I'm glad LOVE mag captured this photo of Alessandra Ambrosio because this is exactly the kind of thing that needs preserved for posterity. [Fashionologie]
Hey — you know what will make you feel more Olympics-y? Coveting a bunch of international beauty products always helps me. [BellaSugar]
No, but seriously: this US Olympic Team style rundown will really do the trick. [FabSugar]
Maybe Kristen Stewart publically apologized only because Robert Pattinson demanded it? [CelebDirtyLaundry]
Either way, it seems like it didn't work because RPatz moved on out of their shared fortress. [RightCelebrity]
In addition to maybe sleeping with him, KStew also maybe shared an "intimate meal" with Rupert Sanders, which should surprise no one with even the most rudimentary knowledge of contemporay American romantic rituals. [AnythingHollywood]
- Robert Pattinson was maybe going to propose to Kristen Stewart before the scandal broke out, and now he probably will not do that. [EarSucker]
September issue previews keep rolling in (hooray!), and one of the latest is Elle UK’s cover featuring Rosie Huntington-Whiteley photographed by David Vasiljevic. September issues are typically the biggest, most important issues of the year for fashion magazines, and unfortunately this cover is just not September-worthy.
“This would be a nice April cover, but September?!” blueorchid posted.
HeatherAnne agreed: “The font color and floral styling screams spring to me, not autumn."
Honeycombchild wrote, “This is incredibly blah for a September issue and quite frankly it's beneath UK Elle. They are capable of much better. Well, at least they were. They went through a really strong period when they were producing really great covers but lately that seems to have really dropped off,” he complained.
In addition to the cover’s lack of a fall fashion feel, I’m going to just come right out and say I think Rosie’s face looks a little weird. I can’t put my finger on it, but there’s something a little awkward or off about it in this shot. There’s nothing really wrong with this cover, but it lacks the wow-factor we come to expect once September rolls around, and it pales in comparison to the few September covers we’ve seen thus far (see Bella Heathcote on Vogue Australia [they also did a great subscriber cover] and Karlie Kloss on Vogue Japan). Better luck next year Elle UK.
Image courtesy of Elle UK.
Maybe apart from the Olympic Opening Ceremony, DeviantArt user Sashii-Kami's 26-look Disney Runway collection is the best thing about today. The fairy tale looks stay true to the magic of the stories without veering into the overdetermined and costumey, and even though there are a few outfits that are less fashion, more fantasy RPG (I'm looking at you, Aurora! And at you too, Yzma.), I wish I could see the bulk of these sketches turned into real clothing and then sold for everyday wear. Not kidding: if you can't see Anna Dello Russo rocking the Cruella look, you have no sense of imagination.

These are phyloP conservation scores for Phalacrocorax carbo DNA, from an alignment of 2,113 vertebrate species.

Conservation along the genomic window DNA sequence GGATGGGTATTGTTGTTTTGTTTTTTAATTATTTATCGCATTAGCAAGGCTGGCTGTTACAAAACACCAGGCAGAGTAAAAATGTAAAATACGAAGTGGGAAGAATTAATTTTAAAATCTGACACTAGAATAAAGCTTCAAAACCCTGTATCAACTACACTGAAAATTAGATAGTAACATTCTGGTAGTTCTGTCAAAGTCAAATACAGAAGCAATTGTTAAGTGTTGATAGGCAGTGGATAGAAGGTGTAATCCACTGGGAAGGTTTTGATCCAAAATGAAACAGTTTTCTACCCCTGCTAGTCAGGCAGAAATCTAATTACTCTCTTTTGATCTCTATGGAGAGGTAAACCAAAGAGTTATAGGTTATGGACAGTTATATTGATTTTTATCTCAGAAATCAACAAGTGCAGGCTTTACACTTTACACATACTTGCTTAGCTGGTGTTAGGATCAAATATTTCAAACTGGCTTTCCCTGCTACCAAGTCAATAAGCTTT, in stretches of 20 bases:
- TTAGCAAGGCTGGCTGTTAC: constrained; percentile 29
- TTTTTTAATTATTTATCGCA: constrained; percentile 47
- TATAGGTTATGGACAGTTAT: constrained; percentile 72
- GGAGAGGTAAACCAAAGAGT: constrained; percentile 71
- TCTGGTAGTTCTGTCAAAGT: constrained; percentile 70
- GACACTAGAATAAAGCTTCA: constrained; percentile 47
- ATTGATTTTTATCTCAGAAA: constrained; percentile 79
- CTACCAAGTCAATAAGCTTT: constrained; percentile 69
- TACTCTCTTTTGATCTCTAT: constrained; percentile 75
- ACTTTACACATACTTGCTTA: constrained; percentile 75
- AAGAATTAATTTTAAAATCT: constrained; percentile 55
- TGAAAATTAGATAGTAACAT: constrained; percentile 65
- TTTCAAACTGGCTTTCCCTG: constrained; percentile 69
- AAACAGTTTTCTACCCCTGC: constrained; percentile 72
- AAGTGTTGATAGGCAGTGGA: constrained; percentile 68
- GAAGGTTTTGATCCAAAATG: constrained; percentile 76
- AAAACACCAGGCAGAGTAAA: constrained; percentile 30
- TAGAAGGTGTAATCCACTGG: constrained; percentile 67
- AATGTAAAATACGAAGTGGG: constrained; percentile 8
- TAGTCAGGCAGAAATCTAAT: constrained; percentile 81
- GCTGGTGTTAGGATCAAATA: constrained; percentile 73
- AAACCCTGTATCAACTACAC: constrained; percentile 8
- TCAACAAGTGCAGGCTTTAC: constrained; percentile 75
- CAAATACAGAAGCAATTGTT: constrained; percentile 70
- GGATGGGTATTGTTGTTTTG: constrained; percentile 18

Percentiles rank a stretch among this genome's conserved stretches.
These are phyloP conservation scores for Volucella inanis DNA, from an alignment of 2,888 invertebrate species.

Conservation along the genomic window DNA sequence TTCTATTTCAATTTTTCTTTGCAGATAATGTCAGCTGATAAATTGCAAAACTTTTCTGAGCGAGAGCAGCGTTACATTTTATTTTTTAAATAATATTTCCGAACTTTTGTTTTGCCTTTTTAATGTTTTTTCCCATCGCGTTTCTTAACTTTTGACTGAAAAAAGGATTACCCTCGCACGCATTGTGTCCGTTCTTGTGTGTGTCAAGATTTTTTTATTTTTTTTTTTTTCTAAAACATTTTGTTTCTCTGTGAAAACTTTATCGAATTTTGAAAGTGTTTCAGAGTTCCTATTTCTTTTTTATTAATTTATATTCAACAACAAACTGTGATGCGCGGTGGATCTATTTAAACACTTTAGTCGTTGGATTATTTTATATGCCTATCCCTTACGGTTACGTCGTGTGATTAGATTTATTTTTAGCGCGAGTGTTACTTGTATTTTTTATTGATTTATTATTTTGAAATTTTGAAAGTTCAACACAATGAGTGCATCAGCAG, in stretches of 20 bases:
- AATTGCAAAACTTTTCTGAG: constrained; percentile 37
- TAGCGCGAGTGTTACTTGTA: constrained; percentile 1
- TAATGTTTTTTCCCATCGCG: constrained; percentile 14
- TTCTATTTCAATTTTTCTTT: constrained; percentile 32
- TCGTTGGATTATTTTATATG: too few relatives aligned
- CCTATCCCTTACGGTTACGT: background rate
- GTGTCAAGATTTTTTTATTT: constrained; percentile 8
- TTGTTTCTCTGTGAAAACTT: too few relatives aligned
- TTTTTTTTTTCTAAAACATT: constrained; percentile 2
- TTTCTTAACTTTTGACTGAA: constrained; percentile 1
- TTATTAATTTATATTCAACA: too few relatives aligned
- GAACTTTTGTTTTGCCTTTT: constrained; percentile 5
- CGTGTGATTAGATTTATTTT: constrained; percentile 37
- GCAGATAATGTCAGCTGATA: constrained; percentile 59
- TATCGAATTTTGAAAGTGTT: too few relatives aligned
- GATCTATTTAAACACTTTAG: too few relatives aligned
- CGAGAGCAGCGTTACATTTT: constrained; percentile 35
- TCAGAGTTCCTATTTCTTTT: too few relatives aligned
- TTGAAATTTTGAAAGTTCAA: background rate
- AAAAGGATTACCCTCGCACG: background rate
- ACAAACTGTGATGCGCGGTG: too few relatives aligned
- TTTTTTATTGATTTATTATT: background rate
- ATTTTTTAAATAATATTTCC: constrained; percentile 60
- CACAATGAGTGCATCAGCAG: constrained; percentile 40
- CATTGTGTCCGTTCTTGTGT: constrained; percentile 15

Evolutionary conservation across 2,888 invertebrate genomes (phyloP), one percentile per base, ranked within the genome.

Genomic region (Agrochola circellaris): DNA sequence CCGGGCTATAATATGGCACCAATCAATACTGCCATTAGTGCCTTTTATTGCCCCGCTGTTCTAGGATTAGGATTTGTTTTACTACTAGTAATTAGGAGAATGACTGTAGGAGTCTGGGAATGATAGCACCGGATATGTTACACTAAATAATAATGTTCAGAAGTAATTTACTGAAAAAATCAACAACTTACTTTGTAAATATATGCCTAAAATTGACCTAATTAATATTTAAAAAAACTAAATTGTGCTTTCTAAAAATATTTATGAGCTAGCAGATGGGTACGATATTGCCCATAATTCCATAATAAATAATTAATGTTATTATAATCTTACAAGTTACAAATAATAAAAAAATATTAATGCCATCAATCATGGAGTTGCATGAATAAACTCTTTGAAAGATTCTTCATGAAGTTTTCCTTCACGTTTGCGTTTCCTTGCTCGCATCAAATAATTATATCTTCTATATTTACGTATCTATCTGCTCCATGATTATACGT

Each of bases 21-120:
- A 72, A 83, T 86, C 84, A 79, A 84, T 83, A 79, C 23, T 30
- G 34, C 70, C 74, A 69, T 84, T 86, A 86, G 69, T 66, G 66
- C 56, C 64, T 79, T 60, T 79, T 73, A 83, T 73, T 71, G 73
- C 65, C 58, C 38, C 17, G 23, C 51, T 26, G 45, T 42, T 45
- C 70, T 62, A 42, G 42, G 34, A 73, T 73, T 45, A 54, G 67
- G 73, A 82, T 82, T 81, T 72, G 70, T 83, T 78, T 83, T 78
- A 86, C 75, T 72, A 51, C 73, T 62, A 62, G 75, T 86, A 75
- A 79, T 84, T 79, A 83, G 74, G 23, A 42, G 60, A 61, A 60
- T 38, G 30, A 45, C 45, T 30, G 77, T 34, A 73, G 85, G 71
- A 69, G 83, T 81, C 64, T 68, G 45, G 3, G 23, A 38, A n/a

Andrew Marc's first ever campaign for its Marc New York division looks surprisingly haute for something inspired by Fifty Shades of Grey and starring the 2008 Miss Universe and Celebrity Apprentice contestant Dayana Mendoza alongside former Scottish rugby player Thom Evans. She wears a virginal white minidress, unzipped down the back, and he wears nothing but a towel around his waist and oiled pecs. He's looking off into the distance, probably reliving the traumatic memories of his "crackwhore" mother. Kind of wish the creative team had gone a little more literal with inspiration and found a way to incorporate a grey tie, an inner goddess, and a heap of emoticons.
If you swoon over the jewelry worn by the likes of Lady Gaga, Cheryl Cole, and RiRi, you’re in luck, as London-based designer Maria Francesca Pepe has just created a capsule collection for one of our favourite haunts on the high-street, Urban Outfitters.
Celebrity and Industry Recognition
The Urban Outfitters Collection
Financial journalists claim that a single Tweet from Marie Claire editor and Project Runway judge, Nina Garcia, was enough to send JC Penney's stock soaring to 9.9% gains before closing at +5%.
Here's the magical Tweet that rocked markets on Wednesday:
"I’m @jcpenney’s HQ. Thank you Ron Johnson for the walk through of JCP’s prototype. Get ready to shop! Its going to be a game changer!"
Game changer, indeed. An entire industry has now been introduced to Garcia's great glow. Which is cool on its own, but (and I'm not sure I understand the stock market very well) how do we actually know it was the fashion favorite's Tweet which sent JC Penney's stock soaring? WWD's entire rationale boils down to: 1) Garcia has a lot of Twitter followers 2) all the financial people attribute the jump to her 133-character missive. And sure: Garcia has 470,000 Twitter followers and The Wall Street Journal's headline reads, "J.C. Penney Shares Spike After Nina Garcia’s Tweet."
From the WSJ lede: "J.C. Penney shares, no stranger to the roller coaster, spiked in the past hour, apparently after — yes, we are not kidding you — this tweet from Nina Garcia."
But the article mentions that the stock started rising minutes before she sent the Tweet ("Did somebody leak the tweet?" asks WSJ, stupidly. "Call the SEC!"), so really this might all just be false attribution. I've never invested in anything in my whole life, but I went to Social Studies in 7th Grade so I'm pretty well acquainted with the principle, "correlation does not equal causality." Or, what? What am I not getting?